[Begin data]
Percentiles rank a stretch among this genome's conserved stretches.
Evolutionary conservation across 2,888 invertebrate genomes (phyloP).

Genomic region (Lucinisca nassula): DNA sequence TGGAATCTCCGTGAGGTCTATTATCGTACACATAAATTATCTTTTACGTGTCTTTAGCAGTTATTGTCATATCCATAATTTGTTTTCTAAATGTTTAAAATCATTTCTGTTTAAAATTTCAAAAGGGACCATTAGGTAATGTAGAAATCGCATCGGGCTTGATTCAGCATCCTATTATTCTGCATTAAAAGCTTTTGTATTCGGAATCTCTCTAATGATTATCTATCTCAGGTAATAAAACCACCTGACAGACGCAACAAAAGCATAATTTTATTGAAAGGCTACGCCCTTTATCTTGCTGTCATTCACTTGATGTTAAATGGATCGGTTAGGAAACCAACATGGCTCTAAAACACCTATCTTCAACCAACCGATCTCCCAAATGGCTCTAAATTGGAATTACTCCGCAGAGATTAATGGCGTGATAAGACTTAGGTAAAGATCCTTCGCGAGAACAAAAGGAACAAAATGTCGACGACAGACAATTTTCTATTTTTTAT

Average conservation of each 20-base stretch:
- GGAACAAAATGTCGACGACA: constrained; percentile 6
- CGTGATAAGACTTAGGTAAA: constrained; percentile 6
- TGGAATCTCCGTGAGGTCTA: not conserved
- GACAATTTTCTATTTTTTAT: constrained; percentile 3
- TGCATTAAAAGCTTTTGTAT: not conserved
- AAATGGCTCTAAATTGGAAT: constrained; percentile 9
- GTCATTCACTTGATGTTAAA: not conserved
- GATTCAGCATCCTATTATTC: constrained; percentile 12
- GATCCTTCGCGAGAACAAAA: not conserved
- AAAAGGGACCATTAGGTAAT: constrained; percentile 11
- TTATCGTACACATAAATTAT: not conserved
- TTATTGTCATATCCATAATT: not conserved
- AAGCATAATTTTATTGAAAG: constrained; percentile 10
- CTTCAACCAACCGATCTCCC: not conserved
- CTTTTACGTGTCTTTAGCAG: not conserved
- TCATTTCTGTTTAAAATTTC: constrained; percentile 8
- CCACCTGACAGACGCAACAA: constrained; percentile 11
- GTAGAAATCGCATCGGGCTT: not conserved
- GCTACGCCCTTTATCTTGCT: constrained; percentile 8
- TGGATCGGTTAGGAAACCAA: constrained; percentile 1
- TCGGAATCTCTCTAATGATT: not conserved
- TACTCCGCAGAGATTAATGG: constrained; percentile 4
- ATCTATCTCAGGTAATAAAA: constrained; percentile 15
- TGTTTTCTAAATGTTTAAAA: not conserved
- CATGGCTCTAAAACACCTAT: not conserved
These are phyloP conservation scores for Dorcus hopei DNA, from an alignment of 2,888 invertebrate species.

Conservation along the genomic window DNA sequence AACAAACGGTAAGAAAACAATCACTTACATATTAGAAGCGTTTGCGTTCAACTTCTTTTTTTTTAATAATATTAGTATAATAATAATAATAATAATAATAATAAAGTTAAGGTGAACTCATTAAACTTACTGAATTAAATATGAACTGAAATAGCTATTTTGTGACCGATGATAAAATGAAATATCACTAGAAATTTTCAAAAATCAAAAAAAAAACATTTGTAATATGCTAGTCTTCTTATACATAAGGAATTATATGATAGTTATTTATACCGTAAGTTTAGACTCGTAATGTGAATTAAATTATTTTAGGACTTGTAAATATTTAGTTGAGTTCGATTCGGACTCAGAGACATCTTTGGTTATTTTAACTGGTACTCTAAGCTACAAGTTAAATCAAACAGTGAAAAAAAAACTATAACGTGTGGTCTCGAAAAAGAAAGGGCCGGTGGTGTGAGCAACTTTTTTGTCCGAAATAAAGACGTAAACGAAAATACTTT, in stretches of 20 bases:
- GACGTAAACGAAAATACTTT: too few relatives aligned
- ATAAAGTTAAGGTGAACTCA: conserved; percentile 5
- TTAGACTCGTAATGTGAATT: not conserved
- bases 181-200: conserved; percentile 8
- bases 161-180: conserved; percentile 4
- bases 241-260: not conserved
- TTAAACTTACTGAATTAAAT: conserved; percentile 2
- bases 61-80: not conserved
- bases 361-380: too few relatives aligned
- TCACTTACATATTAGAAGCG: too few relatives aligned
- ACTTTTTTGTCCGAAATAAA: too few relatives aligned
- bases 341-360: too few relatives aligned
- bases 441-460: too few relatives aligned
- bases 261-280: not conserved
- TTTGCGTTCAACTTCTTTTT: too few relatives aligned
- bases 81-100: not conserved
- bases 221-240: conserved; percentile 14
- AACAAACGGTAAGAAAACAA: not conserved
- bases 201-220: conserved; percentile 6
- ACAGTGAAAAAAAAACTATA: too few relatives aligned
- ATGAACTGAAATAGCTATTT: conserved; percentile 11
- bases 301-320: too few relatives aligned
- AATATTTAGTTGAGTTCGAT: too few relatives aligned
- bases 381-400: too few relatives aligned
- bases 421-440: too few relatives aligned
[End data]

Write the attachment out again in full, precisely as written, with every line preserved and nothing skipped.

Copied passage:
Percentiles rank a stretch among this genome's conserved stretches.
Evolutionary conservation across 2,888 invertebrate genomes (phyloP).

Genomic region (Lucinisca nassula): DNA sequence TGGAATCTCCGTGAGGTCTATTATCGTACACATAAATTATCTTTTACGTGTCTTTAGCAGTTATTGTCATATCCATAATTTGTTTTCTAAATGTTTAAAATCATTTCTGTTTAAAATTTCAAAAGGGACCATTAGGTAATGTAGAAATCGCATCGGGCTTGATTCAGCATCCTATTATTCTGCATTAAAAGCTTTTGTATTCGGAATCTCTCTAATGATTATCTATCTCAGGTAATAAAACCACCTGACAGACGCAACAAAAGCATAATTTTATTGAAAGGCTACGCCCTTTATCTTGCTGTCATTCACTTGATGTTAAATGGATCGGTTAGGAAACCAACATGGCTCTAAAACACCTATCTTCAACCAACCGATCTCCCAAATGGCTCTAAATTGGAATTACTCCGCAGAGATTAATGGCGTGATAAGACTTAGGTAAAGATCCTTCGCGAGAACAAAAGGAACAAAATGTCGACGACAGACAATTTTCTATTTTTTAT

Average conservation of each 20-base stretch:
- GGAACAAAATGTCGACGACA: constrained; percentile 6
- CGTGATAAGACTTAGGTAAA: constrained; percentile 6
- TGGAATCTCCGTGAGGTCTA: not conserved
- GACAATTTTCTATTTTTTAT: constrained; percentile 3
- TGCATTAAAAGCTTTTGTAT: not conserved
- AAATGGCTCTAAATTGGAAT: constrained; percentile 9
- GTCATTCACTTGATGTTAAA: not conserved
- GATTCAGCATCCTATTATTC: constrained; percentile 12
- GATCCTTCGCGAGAACAAAA: not conserved
- AAAAGGGACCATTAGGTAAT: constrained; percentile 11
- TTATCGTACACATAAATTAT: not conserved
- TTATTGTCATATCCATAATT: not conserved
- AAGCATAATTTTATTGAAAG: constrained; percentile 10
- CTTCAACCAACCGATCTCCC: not conserved
- CTTTTACGTGTCTTTAGCAG: not conserved
- TCATTTCTGTTTAAAATTTC: constrained; percentile 8
- CCACCTGACAGACGCAACAA: constrained; percentile 11
- GTAGAAATCGCATCGGGCTT: not conserved
- GCTACGCCCTTTATCTTGCT: constrained; percentile 8
- TGGATCGGTTAGGAAACCAA: constrained; percentile 1
- TCGGAATCTCTCTAATGATT: not conserved
- TACTCCGCAGAGATTAATGG: constrained; percentile 4
- ATCTATCTCAGGTAATAAAA: constrained; percentile 15
- TGTTTTCTAAATGTTTAAAA: not conserved
- CATGGCTCTAAAACACCTAT: not conserved
These are phyloP conservation scores for Dorcus hopei DNA, from an alignment of 2,888 invertebrate species.

Conservation along the genomic window DNA sequence AACAAACGGTAAGAAAACAATCACTTACATATTAGAAGCGTTTGCGTTCAACTTCTTTTTTTTTAATAATATTAGTATAATAATAATAATAATAATAATAATAAAGTTAAGGTGAACTCATTAAACTTACTGAATTAAATATGAACTGAAATAGCTATTTTGTGACCGATGATAAAATGAAATATCACTAGAAATTTTCAAAAATCAAAAAAAAAACATTTGTAATATGCTAGTCTTCTTATACATAAGGAATTATATGATAGTTATTTATACCGTAAGTTTAGACTCGTAATGTGAATTAAATTATTTTAGGACTTGTAAATATTTAGTTGAGTTCGATTCGGACTCAGAGACATCTTTGGTTATTTTAACTGGTACTCTAAGCTACAAGTTAAATCAAACAGTGAAAAAAAAACTATAACGTGTGGTCTCGAAAAAGAAAGGGCCGGTGGTGTGAGCAACTTTTTTGTCCGAAATAAAGACGTAAACGAAAATACTTT, in stretches of 20 bases:
- GACGTAAACGAAAATACTTT: too few relatives aligned
- ATAAAGTTAAGGTGAACTCA: conserved; percentile 5
- TTAGACTCGTAATGTGAATT: not conserved
- bases 181-200: conserved; percentile 8
- bases 161-180: conserved; percentile 4
- bases 241-260: not conserved
- TTAAACTTACTGAATTAAAT: conserved; percentile 2
- bases 61-80: not conserved
- bases 361-380: too few relatives aligned
- TCACTTACATATTAGAAGCG: too few relatives aligned
- ACTTTTTTGTCCGAAATAAA: too few relatives aligned
- bases 341-360: too few relatives aligned
- bases 441-460: too few relatives aligned
- bases 261-280: not conserved
- TTTGCGTTCAACTTCTTTTT: too few relatives aligned
- bases 81-100: not conserved
- bases 221-240: conserved; percentile 14
- AACAAACGGTAAGAAAACAA: not conserved
- bases 201-220: conserved; percentile 6
- ACAGTGAAAAAAAAACTATA: too few relatives aligned
- ATGAACTGAAATAGCTATTT: conserved; percentile 11
- bases 301-320: too few relatives aligned
- AATATTTAGTTGAGTTCGAT: too few relatives aligned
- bases 381-400: too few relatives aligned
- bases 421-440: too few relatives aligned